We broadband of brothers - PC Retail

We broadband of brothers

The jaded British public has always moved swiftly to pour scorn on any high profile Government initiatives, from the spluttering reforms of the NHS, to the joke-from-day-one Millennium Dome, to the current debacle over the Olympic Village.
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The jaded British public has always moved swiftly to pour scorn on any high profile Government initiatives, from the spluttering reforms of the NHS, to the joke-from-day-one Millennium Dome, to the current debacle over the Olympic Village, (the farcically large price tag of which seem to imply a sports complex populated exclusively by solid gold hurdles and swimming pools filled with diamond necklaces).

Perhaps partially for this reason, the Digital Britain report received a kicking from some quarters almost before it was published.

In what read like a pre-emptive move to curb this cynicism, the language of Gordon Brown's commentary within the report is full of unusually uplifting rhetoric, calling on Britain to "lead the world" and of the "vision and dynamism that we have to shape the future". It was like the St Crispin's Day speech from Henry V, if Shakespeare had written a play about internet speeds. You expected him to start vigorously roaring "we few, we happy few. We broadband of brothers".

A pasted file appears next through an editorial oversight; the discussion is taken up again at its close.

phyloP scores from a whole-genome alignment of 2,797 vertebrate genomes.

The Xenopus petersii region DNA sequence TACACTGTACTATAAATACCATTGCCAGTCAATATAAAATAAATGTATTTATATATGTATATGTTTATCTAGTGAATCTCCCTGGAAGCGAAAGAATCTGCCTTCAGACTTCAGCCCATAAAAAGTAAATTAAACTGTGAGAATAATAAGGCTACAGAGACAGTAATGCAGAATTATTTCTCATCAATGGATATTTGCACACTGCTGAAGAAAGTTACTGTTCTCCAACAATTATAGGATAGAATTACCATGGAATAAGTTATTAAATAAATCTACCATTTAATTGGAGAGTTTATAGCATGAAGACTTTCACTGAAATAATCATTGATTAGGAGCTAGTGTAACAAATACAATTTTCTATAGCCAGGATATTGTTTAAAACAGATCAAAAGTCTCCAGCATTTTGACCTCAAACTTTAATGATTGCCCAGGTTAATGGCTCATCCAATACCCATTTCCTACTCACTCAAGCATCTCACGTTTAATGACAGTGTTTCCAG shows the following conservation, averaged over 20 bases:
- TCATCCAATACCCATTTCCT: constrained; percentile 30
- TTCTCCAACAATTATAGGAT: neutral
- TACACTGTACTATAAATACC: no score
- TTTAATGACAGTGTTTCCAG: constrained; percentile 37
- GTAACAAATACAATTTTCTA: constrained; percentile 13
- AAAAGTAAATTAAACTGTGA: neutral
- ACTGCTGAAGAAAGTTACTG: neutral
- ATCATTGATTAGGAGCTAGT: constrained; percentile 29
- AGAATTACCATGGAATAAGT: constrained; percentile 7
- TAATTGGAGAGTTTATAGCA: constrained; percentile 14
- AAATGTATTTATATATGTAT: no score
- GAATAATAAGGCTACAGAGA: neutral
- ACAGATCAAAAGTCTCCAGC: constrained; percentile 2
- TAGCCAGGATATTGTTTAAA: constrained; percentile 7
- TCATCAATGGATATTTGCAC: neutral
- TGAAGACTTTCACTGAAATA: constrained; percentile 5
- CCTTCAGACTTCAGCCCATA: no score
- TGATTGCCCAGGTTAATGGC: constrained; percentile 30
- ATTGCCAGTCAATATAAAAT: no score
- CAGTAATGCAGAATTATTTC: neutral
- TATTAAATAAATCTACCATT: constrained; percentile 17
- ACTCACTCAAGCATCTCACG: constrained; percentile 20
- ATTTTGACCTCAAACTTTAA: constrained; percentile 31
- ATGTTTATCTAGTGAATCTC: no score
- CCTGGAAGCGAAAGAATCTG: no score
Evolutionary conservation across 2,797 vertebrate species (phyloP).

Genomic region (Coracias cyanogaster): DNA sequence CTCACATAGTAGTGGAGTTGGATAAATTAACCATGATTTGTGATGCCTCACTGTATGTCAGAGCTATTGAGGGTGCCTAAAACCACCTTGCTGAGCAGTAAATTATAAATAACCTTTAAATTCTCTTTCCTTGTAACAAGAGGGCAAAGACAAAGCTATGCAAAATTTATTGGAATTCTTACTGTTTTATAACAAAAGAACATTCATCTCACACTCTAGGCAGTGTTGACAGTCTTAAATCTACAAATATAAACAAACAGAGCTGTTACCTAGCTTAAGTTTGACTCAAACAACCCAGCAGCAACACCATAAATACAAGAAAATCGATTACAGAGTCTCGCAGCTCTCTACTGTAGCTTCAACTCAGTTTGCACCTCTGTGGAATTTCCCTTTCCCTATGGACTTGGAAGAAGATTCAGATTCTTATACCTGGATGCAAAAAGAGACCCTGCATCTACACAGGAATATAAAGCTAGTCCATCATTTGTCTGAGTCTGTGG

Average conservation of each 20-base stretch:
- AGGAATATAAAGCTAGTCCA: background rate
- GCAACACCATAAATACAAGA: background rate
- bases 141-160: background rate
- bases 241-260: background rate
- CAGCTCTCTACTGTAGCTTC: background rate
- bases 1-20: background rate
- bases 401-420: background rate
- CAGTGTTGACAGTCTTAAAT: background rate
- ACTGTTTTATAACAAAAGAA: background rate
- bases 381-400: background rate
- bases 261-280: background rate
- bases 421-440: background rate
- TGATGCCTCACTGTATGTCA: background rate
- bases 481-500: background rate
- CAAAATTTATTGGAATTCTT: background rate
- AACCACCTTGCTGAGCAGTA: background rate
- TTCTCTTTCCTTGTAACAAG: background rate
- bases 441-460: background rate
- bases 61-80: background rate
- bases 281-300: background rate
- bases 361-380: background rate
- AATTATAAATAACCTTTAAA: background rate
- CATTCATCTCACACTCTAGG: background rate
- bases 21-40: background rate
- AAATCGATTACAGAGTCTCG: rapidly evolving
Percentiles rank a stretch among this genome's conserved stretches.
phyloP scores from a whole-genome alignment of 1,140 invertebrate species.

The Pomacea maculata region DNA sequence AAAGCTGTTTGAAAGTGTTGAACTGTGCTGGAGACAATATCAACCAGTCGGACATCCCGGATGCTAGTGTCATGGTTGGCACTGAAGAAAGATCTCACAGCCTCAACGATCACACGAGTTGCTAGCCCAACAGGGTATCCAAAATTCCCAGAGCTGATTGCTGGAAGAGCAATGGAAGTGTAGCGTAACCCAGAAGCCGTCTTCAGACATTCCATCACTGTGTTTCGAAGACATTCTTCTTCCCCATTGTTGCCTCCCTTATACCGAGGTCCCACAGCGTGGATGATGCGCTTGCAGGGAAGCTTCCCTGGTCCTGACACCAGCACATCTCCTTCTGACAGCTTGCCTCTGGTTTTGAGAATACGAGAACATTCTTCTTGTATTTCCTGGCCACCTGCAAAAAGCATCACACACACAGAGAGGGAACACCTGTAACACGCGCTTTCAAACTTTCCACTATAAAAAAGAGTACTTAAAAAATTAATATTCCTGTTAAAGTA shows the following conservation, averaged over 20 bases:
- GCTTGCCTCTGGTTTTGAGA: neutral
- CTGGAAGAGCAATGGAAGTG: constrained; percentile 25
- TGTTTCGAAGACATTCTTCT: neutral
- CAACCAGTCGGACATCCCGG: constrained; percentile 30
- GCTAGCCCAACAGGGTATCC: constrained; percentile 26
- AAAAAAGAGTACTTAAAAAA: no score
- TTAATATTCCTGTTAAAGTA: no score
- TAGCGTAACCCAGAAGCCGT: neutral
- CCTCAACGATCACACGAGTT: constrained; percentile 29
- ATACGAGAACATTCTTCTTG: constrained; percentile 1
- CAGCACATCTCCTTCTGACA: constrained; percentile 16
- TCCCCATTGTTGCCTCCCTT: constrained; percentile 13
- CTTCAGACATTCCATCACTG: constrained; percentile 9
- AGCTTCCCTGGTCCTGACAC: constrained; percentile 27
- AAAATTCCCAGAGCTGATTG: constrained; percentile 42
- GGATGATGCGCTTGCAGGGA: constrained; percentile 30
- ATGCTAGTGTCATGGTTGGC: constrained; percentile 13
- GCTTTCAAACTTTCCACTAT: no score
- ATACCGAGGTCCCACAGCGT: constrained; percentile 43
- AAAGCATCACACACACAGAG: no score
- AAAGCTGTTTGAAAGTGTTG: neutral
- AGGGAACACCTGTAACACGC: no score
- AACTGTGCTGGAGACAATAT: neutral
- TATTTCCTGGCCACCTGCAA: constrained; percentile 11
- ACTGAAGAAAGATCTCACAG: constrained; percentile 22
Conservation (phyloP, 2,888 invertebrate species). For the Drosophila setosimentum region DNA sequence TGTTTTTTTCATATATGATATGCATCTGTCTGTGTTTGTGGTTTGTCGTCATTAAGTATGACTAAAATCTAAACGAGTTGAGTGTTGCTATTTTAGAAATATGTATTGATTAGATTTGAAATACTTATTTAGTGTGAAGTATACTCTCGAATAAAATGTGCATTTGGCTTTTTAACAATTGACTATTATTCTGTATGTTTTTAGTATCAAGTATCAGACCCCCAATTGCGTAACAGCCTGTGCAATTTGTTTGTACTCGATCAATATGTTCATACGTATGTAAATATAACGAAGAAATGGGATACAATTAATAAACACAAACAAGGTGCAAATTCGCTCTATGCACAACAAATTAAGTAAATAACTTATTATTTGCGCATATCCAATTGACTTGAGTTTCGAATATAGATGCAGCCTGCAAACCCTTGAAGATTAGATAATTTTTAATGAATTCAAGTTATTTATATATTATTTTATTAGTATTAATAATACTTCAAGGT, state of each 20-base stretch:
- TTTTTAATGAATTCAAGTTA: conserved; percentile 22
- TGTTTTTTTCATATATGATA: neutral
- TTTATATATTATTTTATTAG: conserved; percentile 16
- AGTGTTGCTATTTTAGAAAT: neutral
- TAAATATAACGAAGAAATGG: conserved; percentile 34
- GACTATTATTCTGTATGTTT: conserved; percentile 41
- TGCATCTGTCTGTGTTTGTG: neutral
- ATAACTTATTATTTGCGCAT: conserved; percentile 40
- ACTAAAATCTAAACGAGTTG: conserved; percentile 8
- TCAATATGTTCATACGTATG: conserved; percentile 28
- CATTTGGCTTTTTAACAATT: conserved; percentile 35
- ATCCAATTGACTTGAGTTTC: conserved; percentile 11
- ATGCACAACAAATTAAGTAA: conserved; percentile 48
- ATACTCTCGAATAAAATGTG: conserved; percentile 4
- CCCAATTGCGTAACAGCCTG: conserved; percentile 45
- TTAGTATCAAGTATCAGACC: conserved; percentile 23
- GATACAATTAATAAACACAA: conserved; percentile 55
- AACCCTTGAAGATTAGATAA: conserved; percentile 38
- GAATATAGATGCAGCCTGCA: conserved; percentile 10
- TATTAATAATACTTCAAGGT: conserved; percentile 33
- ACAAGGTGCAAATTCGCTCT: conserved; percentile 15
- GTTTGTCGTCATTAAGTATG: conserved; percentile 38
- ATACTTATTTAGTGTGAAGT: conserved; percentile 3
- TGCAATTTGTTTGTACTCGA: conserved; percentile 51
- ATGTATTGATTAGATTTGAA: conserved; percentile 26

Eyebrow-raising enthusiasm aside, the report actually offers up some fairly modest suggestions. It was quickly pointed out that a 2Mb minimum broadband connection by 2012 is actually a pretty low bar to set, and is dwarfed by goals set out by other countries.

The other aspect that has been leapt upon is the fact that the proposed revamp of the country's internet infrastructure will be largely funded by a tax on landlines. Any new tax is always met with rigorous opposition. However the £6 a year figure hardly puts it into line with Thatcher's introduction of the Poll Tax during the eighties.

However from an industry perspective, a state-sponsored revamp of the country's internet habits should logically provide a boost to hardware and software sales. Most believe this will be a long-term upshot, however, and not a miracle pill to pull the industry out of the effects of the recession.

Should it therefore be dismissed? No. Ultimately, it's a positive move for the trade. Even if some claim it doesn't go far enough, it's a step in the right direction. As an industry we should welcome anything that might boost sales, to any extent. Let's just hope the proposals aren't scrapped if the Labour Government is ousted at the next election...

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